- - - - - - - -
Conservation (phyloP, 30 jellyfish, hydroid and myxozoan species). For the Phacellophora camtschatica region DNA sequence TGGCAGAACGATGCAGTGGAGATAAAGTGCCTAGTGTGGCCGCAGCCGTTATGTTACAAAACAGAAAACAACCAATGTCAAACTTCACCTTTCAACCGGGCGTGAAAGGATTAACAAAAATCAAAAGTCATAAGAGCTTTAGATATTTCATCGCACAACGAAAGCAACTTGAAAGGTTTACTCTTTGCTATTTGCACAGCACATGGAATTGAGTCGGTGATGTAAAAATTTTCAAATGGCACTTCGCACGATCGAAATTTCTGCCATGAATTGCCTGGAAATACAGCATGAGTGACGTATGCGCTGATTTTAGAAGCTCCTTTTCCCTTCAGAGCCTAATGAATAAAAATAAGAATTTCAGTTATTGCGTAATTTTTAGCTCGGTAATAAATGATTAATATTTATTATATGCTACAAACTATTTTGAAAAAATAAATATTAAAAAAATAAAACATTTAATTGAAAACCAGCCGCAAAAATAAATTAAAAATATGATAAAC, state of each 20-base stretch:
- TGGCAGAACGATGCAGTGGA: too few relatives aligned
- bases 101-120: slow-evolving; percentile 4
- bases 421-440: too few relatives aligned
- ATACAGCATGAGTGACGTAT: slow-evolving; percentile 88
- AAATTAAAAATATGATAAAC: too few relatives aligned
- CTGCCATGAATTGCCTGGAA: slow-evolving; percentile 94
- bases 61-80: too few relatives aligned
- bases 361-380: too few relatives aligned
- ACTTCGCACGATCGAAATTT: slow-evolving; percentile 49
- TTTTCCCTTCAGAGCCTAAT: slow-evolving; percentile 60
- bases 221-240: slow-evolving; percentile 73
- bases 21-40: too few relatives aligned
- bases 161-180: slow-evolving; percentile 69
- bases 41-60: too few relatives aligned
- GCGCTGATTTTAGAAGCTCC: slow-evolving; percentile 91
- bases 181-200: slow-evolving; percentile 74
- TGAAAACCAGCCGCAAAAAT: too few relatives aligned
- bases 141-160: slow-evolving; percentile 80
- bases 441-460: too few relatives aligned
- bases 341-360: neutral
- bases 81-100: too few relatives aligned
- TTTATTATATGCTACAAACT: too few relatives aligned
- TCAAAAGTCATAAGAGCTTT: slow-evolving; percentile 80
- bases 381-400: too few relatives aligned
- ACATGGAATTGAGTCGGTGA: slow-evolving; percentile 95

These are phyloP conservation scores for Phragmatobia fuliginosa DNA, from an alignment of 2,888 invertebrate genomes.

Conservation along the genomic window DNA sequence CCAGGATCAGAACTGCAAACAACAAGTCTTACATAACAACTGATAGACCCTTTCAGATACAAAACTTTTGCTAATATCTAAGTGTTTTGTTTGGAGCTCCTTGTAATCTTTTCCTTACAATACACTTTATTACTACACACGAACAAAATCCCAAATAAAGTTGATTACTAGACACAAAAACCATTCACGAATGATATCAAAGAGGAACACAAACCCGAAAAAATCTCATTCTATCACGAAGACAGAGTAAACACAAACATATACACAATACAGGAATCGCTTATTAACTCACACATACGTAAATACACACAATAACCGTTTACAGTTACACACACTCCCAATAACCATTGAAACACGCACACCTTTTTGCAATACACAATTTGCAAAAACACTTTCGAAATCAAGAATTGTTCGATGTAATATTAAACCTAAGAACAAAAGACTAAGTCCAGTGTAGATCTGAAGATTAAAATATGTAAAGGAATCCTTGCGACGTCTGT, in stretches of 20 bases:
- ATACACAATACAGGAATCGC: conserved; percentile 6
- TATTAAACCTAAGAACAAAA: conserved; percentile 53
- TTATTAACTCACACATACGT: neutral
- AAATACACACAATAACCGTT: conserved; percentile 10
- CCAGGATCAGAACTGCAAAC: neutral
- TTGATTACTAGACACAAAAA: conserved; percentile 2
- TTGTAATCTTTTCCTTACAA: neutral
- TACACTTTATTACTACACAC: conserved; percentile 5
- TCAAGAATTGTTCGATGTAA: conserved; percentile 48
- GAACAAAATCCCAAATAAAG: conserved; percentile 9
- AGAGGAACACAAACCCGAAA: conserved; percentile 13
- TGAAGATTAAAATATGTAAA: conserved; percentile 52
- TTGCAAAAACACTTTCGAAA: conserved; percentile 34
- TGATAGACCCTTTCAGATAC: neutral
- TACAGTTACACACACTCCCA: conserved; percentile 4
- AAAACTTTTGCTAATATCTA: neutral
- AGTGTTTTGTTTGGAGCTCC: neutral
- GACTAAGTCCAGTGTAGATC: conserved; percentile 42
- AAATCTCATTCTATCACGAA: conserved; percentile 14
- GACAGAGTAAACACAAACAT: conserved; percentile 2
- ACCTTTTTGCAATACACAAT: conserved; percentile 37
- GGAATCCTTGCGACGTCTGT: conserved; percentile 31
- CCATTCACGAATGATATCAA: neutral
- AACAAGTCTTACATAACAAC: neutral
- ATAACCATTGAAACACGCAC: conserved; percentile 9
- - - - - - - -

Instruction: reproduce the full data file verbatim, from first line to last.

Conservation (phyloP, 30 jellyfish, hydroid and myxozoan species). For the Phacellophora camtschatica region DNA sequence TGGCAGAACGATGCAGTGGAGATAAAGTGCCTAGTGTGGCCGCAGCCGTTATGTTACAAAACAGAAAACAACCAATGTCAAACTTCACCTTTCAACCGGGCGTGAAAGGATTAACAAAAATCAAAAGTCATAAGAGCTTTAGATATTTCATCGCACAACGAAAGCAACTTGAAAGGTTTACTCTTTGCTATTTGCACAGCACATGGAATTGAGTCGGTGATGTAAAAATTTTCAAATGGCACTTCGCACGATCGAAATTTCTGCCATGAATTGCCTGGAAATACAGCATGAGTGACGTATGCGCTGATTTTAGAAGCTCCTTTTCCCTTCAGAGCCTAATGAATAAAAATAAGAATTTCAGTTATTGCGTAATTTTTAGCTCGGTAATAAATGATTAATATTTATTATATGCTACAAACTATTTTGAAAAAATAAATATTAAAAAAATAAAACATTTAATTGAAAACCAGCCGCAAAAATAAATTAAAAATATGATAAAC, state of each 20-base stretch:
- TGGCAGAACGATGCAGTGGA: too few relatives aligned
- bases 101-120: slow-evolving; percentile 4
- bases 421-440: too few relatives aligned
- ATACAGCATGAGTGACGTAT: slow-evolving; percentile 88
- AAATTAAAAATATGATAAAC: too few relatives aligned
- CTGCCATGAATTGCCTGGAA: slow-evolving; percentile 94
- bases 61-80: too few relatives aligned
- bases 361-380: too few relatives aligned
- ACTTCGCACGATCGAAATTT: slow-evolving; percentile 49
- TTTTCCCTTCAGAGCCTAAT: slow-evolving; percentile 60
- bases 221-240: slow-evolving; percentile 73
- bases 21-40: too few relatives aligned
- bases 161-180: slow-evolving; percentile 69
- bases 41-60: too few relatives aligned
- GCGCTGATTTTAGAAGCTCC: slow-evolving; percentile 91
- bases 181-200: slow-evolving; percentile 74
- TGAAAACCAGCCGCAAAAAT: too few relatives aligned
- bases 141-160: slow-evolving; percentile 80
- bases 441-460: too few relatives aligned
- bases 341-360: neutral
- bases 81-100: too few relatives aligned
- TTTATTATATGCTACAAACT: too few relatives aligned
- TCAAAAGTCATAAGAGCTTT: slow-evolving; percentile 80
- bases 381-400: too few relatives aligned
- ACATGGAATTGAGTCGGTGA: slow-evolving; percentile 95

These are phyloP conservation scores for Phragmatobia fuliginosa DNA, from an alignment of 2,888 invertebrate genomes.

Conservation along the genomic window DNA sequence CCAGGATCAGAACTGCAAACAACAAGTCTTACATAACAACTGATAGACCCTTTCAGATACAAAACTTTTGCTAATATCTAAGTGTTTTGTTTGGAGCTCCTTGTAATCTTTTCCTTACAATACACTTTATTACTACACACGAACAAAATCCCAAATAAAGTTGATTACTAGACACAAAAACCATTCACGAATGATATCAAAGAGGAACACAAACCCGAAAAAATCTCATTCTATCACGAAGACAGAGTAAACACAAACATATACACAATACAGGAATCGCTTATTAACTCACACATACGTAAATACACACAATAACCGTTTACAGTTACACACACTCCCAATAACCATTGAAACACGCACACCTTTTTGCAATACACAATTTGCAAAAACACTTTCGAAATCAAGAATTGTTCGATGTAATATTAAACCTAAGAACAAAAGACTAAGTCCAGTGTAGATCTGAAGATTAAAATATGTAAAGGAATCCTTGCGACGTCTGT, in stretches of 20 bases:
- ATACACAATACAGGAATCGC: conserved; percentile 6
- TATTAAACCTAAGAACAAAA: conserved; percentile 53
- TTATTAACTCACACATACGT: neutral
- AAATACACACAATAACCGTT: conserved; percentile 10
- CCAGGATCAGAACTGCAAAC: neutral
- TTGATTACTAGACACAAAAA: conserved; percentile 2
- TTGTAATCTTTTCCTTACAA: neutral
- TACACTTTATTACTACACAC: conserved; percentile 5
- TCAAGAATTGTTCGATGTAA: conserved; percentile 48
- GAACAAAATCCCAAATAAAG: conserved; percentile 9
- AGAGGAACACAAACCCGAAA: conserved; percentile 13
- TGAAGATTAAAATATGTAAA: conserved; percentile 52
- TTGCAAAAACACTTTCGAAA: conserved; percentile 34
- TGATAGACCCTTTCAGATAC: neutral
- TACAGTTACACACACTCCCA: conserved; percentile 4
- AAAACTTTTGCTAATATCTA: neutral
- AGTGTTTTGTTTGGAGCTCC: neutral
- GACTAAGTCCAGTGTAGATC: conserved; percentile 42
- AAATCTCATTCTATCACGAA: conserved; percentile 14
- GACAGAGTAAACACAAACAT: conserved; percentile 2
- ACCTTTTTGCAATACACAAT: conserved; percentile 37
- GGAATCCTTGCGACGTCTGT: conserved; percentile 31
- CCATTCACGAATGATATCAA: neutral
- AACAAGTCTTACATAACAAC: neutral
- ATAACCATTGAAACACGCAC: conserved; percentile 9